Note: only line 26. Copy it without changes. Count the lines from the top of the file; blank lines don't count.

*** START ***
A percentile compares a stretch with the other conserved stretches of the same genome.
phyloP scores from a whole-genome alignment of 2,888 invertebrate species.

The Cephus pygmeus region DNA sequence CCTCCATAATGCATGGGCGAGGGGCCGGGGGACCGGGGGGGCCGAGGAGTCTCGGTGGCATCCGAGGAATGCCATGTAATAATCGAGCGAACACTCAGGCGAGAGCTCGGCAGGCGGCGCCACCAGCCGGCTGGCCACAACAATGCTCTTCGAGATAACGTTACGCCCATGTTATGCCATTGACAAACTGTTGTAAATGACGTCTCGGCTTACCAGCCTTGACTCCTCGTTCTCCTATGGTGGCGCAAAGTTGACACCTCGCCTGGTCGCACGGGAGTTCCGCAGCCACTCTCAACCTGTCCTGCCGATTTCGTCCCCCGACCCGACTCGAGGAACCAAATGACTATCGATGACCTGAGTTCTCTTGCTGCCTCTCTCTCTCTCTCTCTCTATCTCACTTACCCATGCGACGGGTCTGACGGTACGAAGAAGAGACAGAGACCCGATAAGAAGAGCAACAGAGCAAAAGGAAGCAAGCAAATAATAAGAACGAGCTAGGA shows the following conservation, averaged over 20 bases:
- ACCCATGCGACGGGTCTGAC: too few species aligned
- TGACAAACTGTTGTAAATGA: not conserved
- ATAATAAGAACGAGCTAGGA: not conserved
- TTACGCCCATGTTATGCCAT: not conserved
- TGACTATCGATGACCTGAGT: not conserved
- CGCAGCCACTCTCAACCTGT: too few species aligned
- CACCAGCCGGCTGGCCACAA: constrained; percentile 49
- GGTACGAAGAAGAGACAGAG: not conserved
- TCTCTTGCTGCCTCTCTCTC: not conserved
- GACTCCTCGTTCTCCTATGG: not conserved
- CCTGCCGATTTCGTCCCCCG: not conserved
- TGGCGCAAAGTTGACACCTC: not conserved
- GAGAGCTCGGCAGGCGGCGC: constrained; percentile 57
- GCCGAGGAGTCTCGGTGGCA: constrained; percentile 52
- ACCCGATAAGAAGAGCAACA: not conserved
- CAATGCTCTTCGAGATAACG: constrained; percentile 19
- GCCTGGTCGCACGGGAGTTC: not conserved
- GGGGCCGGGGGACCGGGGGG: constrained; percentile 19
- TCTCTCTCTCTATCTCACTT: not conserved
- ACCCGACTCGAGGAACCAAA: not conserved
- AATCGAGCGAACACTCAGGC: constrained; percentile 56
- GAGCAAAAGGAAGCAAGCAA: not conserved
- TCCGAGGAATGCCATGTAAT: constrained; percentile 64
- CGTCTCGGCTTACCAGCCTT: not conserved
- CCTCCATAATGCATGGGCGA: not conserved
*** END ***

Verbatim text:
- TCCGAGGAATGCCATGTAAT: constrained; percentile 64